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Q. Who is Mr. Smarty Plants?

A: There are those who suspect Wildflower Center volunteers are the culpable and capable culprits. Yet, others think staff members play some, albeit small, role. You can torture us with your plant questions, but we will never reveal the Green Guru's secret identity.

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Ask Mr. Smarty Plants is a free service provided by the staff and volunteers at the Lady Bird Johnson Wildflower Center.

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Sunday - September 20, 2009

From: Dripping Springs, TX
Region: Southwest
Topic: Grasses or Grass-like
Title: Native grasses for horses
Answered by: Nan Hampton

QUESTION:

I have 7ac with big and little bluestem. I'm told big is bad. And my horse eats ground veg and not the bluestem. So I'd love to replant the entire tract with something for the horse, deer, and native critters but don't know what. Was suggested to me tuffalo. But I didn't know if that was good for hill country land, and/or the native critters. Any advice? Thanks.

ANSWER:

Bouteloua dactyloides (buffalograss) is considered to be one of the most nutritious of the prairie grasses according to the Forages of Texas - North Central from the Texas AgriLife Research Center and Extension Service at Stephenville. Turffalo is a cultivar of buffalograss developed by Texas Tech University and Frontier Hybrids Engineered Turfgrass. The Wildflower Center has had a plot of Turfallo that we have been testing now for a couple of years.  You can see an assessment of it in the answers to previous Mr. Smarty Plants questions in 2008 and 2009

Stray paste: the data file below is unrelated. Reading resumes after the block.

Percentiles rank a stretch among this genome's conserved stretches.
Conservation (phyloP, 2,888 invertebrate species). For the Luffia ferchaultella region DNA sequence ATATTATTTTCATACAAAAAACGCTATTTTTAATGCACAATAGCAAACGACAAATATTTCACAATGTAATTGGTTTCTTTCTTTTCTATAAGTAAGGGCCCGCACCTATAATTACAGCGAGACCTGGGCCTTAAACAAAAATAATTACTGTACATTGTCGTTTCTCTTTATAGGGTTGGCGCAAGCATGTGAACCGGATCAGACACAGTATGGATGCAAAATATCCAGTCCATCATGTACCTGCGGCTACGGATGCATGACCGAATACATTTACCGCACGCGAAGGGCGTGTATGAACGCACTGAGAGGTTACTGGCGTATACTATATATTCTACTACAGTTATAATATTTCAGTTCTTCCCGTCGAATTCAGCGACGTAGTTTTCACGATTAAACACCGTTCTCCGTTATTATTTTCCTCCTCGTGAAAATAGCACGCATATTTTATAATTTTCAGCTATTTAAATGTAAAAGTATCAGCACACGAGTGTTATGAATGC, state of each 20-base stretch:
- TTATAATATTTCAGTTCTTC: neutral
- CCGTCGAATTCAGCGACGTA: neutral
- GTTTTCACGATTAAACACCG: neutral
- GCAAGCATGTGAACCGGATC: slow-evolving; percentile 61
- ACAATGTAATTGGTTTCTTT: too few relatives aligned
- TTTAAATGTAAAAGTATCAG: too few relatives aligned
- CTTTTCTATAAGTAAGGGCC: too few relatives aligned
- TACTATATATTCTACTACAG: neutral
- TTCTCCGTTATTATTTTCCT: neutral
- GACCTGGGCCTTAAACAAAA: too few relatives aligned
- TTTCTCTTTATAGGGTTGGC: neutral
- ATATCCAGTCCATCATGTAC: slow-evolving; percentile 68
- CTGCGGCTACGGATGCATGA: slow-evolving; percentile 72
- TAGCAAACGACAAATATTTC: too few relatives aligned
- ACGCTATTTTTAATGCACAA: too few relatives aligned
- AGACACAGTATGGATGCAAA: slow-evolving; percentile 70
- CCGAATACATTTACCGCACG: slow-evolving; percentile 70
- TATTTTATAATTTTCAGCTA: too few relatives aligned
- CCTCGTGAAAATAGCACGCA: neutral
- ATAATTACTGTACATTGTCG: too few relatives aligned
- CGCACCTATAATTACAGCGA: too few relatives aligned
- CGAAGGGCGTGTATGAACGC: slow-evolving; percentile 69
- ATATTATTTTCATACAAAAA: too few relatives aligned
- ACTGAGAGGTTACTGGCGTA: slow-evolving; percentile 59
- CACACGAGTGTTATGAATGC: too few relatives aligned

Your best bet might be to go with a mixture of native grasses rather than try to create a monoculture.  Here are other native grasses that Forages of Texas - North Central considers highly palatable for livestock:

Tripsacum dactyloides (eastern gamagrass)

Sorghastrum nutans (Indiangrass)

Bouteloua curtipendula (sideoats grama)

Their assessment of Andropogon gerardii (big bluestem) does not list palatability as one of its assets, rather it is recommended for wildlfe habitat.

You can read more information about horses and native grasses in "Are You Feeding Your Horse Like a Cow?"  A cautionary note—although most native grasses are desirable to feed your horses, there are some grasses and other plants, both native and non-native, that you should avoid for your pasture. The Samuel Roberts Noble Foundation has compiled a list of Poisonous Plant Considerations.

Native American Seeds in Junction, Texas offers a good variety of native grass seeds and grass seed mixes for sale.


Bouteloua dactyloides

Tripsacum dactyloides

Sorghastrum nutans

Bouteloua curtipendula

 

 

 

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